Twilight Breaking Dawn: Part II

“The positives of the trees outweigh the negatives of almost everything else”. HEATHER LOU HIND gives her verdict on the last instalment of the Twilight saga.

Aro Booboo Condon Kristen Stewart Michael Sheen Renesmee Robert Pattison Seth Clearwater The Twilight Saga: Breaking Dawn Part Two Twihard

A pattison is a kind of squash vegetable. Robert Pattinson is an actor. Unfortunately, the addition of an ‘n’ doesn’t do much to differentiate the two.

Applause and whooping greeted the buzz of the audio coming on. I was expecting this: the midnight screening full of real Twihard types, scaled down versions of nuttymadam3575. I sat beside some uneasy parents and their daughter, all three giggling nervously through the overtly nonsexual sex scenes. Yawning widely at the end, the mother stood up and said that it was ‘not nearly as bad as I had been expecting’.

I feel much the same. I was expecting the worst. The book, even in relation to its predecessors, is plainly quite bad. From a vomit-inducing run up to the birth, I felt like my stomach was attempting to escape out of my mouth as ‘Renesmee’ painfully escaped Bella’s vagina.

And yet the director, Condon, actually did a pretty good job of making such material palatable in the film. The cast employed just the right amount of humour and, in doing so, the film overall appeared conscious of what it was working with; it knew its limits.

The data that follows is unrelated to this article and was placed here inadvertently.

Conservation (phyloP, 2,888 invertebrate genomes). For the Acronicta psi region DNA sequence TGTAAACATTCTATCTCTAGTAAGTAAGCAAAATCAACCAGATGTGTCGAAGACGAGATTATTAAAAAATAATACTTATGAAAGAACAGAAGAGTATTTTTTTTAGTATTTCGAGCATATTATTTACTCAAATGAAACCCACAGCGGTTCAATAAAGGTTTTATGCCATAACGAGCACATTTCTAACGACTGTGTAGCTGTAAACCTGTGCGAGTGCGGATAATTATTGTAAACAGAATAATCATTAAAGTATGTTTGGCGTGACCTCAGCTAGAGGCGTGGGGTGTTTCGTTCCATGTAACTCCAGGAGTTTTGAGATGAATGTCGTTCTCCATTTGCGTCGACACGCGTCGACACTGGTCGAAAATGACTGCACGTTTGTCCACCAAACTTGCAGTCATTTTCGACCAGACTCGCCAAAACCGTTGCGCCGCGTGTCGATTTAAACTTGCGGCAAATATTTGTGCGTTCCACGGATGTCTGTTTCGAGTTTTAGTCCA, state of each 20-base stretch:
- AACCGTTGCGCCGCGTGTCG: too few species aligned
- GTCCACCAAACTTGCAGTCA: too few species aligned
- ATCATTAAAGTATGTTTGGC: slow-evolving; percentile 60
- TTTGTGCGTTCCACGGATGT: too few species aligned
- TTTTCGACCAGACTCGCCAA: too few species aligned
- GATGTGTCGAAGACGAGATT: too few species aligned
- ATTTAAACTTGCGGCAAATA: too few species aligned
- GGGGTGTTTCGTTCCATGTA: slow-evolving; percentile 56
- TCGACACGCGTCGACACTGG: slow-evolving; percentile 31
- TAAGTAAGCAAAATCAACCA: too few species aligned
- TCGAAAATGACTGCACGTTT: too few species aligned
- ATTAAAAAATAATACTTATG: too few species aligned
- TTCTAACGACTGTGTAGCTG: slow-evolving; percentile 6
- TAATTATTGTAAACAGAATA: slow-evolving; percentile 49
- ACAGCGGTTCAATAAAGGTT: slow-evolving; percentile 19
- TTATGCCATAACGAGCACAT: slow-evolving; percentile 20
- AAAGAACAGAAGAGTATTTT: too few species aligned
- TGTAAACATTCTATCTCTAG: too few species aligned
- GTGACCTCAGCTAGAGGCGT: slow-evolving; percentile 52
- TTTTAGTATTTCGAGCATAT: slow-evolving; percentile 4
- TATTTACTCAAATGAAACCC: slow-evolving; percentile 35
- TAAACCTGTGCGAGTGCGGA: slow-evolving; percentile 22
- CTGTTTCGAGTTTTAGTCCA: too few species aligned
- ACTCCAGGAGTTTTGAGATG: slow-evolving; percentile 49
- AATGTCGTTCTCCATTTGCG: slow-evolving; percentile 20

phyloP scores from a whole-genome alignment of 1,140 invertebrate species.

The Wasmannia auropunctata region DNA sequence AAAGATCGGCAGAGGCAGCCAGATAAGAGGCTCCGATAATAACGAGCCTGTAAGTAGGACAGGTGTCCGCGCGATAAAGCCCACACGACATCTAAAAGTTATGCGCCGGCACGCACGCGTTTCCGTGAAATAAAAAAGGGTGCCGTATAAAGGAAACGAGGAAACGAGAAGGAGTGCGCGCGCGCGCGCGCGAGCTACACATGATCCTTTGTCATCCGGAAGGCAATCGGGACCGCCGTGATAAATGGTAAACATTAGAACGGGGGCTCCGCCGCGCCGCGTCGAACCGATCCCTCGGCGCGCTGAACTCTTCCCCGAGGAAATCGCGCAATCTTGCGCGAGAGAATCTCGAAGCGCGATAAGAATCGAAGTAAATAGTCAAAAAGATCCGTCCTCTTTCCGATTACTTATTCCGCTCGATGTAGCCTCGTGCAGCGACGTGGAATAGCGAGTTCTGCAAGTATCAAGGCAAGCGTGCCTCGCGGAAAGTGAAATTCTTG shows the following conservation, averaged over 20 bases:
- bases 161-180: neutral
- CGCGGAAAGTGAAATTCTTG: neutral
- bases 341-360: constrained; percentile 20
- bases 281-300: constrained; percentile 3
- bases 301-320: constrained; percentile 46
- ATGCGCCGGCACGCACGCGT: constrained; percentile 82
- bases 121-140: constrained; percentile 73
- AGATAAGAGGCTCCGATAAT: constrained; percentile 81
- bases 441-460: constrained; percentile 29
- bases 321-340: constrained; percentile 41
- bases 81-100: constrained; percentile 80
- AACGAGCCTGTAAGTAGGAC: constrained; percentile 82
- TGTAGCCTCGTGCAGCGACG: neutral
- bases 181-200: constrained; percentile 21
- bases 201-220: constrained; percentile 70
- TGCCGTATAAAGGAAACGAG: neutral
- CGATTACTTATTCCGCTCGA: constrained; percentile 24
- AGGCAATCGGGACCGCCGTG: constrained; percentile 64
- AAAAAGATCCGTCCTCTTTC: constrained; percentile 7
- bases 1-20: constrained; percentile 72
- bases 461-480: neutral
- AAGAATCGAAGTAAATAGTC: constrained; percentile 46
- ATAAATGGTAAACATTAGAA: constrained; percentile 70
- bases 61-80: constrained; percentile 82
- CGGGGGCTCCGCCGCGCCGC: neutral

So aside from Pattinson (and Stewart for that matter) having a somewhat vegetable-face style of representing the undead, there were a handful of interesting performances. Michael Sheen (Aro) steals it with his bizarre child-like cackle and there are a flurry of other weird but compelling vamps that come from all corners of the earth, just to make this final installment seem all the more cosy and complete.

But here arises a pet hate of mine – lines of people facing each other in forest clearings and not fighting. Fortunately, this was remedied by a rather epic speculative fight scene. It was at this point that I got the tingles (though it may have just been the air-con) and at last found some delight in the tired antagonism of the Volturi coming to gatecrash the party. Again.

Still, I don’t quite know how to sum up my feelings towards this film. Here’s the chronological run down:

“God, I love those trees in the opening credits.”

“CGI-enhanced baby faces are terrifying.”

“I love a good cottage between some trees.”

“The sex is rubbish.”

“I love those long roads that wind through the trees.”

“Fake Russian accents are hilarious.”

“I love that panning over the trees.”

“The ending song is dreadful.”

“I love the pretty sequence of actors stood near trees.”

As you can see, the positives of the trees outweigh the negatives of almost everything else.

The film came to a close and the glorified credits began. Yet the first comment from one of my usually twi-fanatic peers was ‘OMG, that guy’s real name is Booboo!’ (a.k.a. Seth Clearwater, FYI). No tears, no sighs of sadness that it’s all over, only disinterested observations on comedic forenames. And this from the same women that I sat with at midnight last year, swooning into our popcorn. In the end, we were more wowed by Stewart’s amazing falsies than by the worn out promises of ‘forever’.